Have you ever wanted to find out how far your car can drive after the needle hits empty? The furthest I’ve ever pushed it in my current truck is 40 miles. The problem, of course, is that you get stuck somewhere if you run out of gas. Western culture, the culture that developed in Europe and spread to the Americas, Australia, and a few other places, is running on the fumes of historic Christianity, and especially Catholic Christianity, and has been for at least decades. There are, of course, quite a few Christians left, but the culture itself is no longer centered around the Church. Instead, it’s centered around consumerism, relativism, nihilism, and many other ‘isms. Eventually, we’re going to run out of gas.
Western civilization is no longer built around Christianity. For example, in 1076 Emperor Henry IV of Germany tried to depose Pope St. Gregory VIII, and in response the Holy Father excommunicated Henry IV and absolved his subjects from their oaths of fealty. Being excommunicated meant the end of Henry IV throne, so he went to the Pope, begged forgiveness, and was absolved and the excommunication lifted. Today, an excommunication would be a badge of honor in many places.
In the height of Christendom, the vast majority of people not only believed in the faith but it affected how they viewed the entire cosmos. They understood all things as being connected, that God was over all things, and that everything in life had meaning and purpose, even if they couldn’t see if in that moment. Now we mostly see life as being governed by the laws of physics. We see a separation between faith and reason, while the ancients and medievals saw them as being allies.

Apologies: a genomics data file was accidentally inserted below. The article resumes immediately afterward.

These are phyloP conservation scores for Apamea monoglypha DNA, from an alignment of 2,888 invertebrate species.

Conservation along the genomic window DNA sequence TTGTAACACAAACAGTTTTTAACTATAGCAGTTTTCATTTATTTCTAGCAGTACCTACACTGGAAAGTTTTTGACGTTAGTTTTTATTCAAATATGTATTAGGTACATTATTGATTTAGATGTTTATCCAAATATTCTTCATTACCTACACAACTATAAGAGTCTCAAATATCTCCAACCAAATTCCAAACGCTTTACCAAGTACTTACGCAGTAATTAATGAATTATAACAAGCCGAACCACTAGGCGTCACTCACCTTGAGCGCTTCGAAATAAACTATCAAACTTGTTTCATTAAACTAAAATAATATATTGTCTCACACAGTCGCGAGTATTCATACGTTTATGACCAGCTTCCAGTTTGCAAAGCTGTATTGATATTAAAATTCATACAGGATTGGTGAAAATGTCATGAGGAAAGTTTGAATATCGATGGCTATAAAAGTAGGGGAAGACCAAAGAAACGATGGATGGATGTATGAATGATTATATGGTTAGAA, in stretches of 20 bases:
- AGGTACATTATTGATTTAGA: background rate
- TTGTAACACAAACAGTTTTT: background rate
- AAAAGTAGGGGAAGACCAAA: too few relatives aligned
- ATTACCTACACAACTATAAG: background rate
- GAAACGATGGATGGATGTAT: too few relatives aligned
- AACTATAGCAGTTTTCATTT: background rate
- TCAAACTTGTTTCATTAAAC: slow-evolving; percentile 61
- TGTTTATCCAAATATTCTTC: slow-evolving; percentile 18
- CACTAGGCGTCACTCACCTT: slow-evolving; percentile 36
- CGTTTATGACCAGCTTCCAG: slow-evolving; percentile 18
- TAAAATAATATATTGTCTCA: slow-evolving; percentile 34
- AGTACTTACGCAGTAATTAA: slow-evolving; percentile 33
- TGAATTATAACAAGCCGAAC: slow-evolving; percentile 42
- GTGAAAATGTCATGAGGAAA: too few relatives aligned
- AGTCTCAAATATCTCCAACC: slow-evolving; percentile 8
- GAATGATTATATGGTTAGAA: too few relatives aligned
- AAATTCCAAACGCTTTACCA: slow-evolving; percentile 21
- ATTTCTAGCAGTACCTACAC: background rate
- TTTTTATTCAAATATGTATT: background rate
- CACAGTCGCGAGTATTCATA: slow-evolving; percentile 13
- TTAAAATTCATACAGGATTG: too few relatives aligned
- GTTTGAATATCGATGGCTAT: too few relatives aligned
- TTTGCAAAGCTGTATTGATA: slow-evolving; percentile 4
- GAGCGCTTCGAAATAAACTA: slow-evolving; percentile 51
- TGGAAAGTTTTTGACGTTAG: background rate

I’m not saying that the Middle Ages were better than today. There were many problems and it could be a truly brutal time. However, people at least knew that they could turn to the Lord, they shared a common view of life, and they believed that God was ultimately in control of everything. Now, we believe that we can control our own lives and even the world around us, so we don’t turn to the Lord in our needs.
In the Middle Ages kings and emperors tried to control the Church in order to control the people, so God sent people like Pope St. Gregory VII to protect the independence of the Church. The Church started to become corrupted by wealth and power so God send people like St. Francis and St. Dominic to show them the power of poverty and absolute trust in God. God is working in the world and in each one of our lives. God wants to use each one of us to speak His truth, to show His love, and to bring people together in Him. God wants us to be saints. It may seem like the world has turned away from God, but He hasn’t turned away from us.
Fr. Bryan became pastor of Our Lady of Lourdes on July 3, 2017. Read his bio here.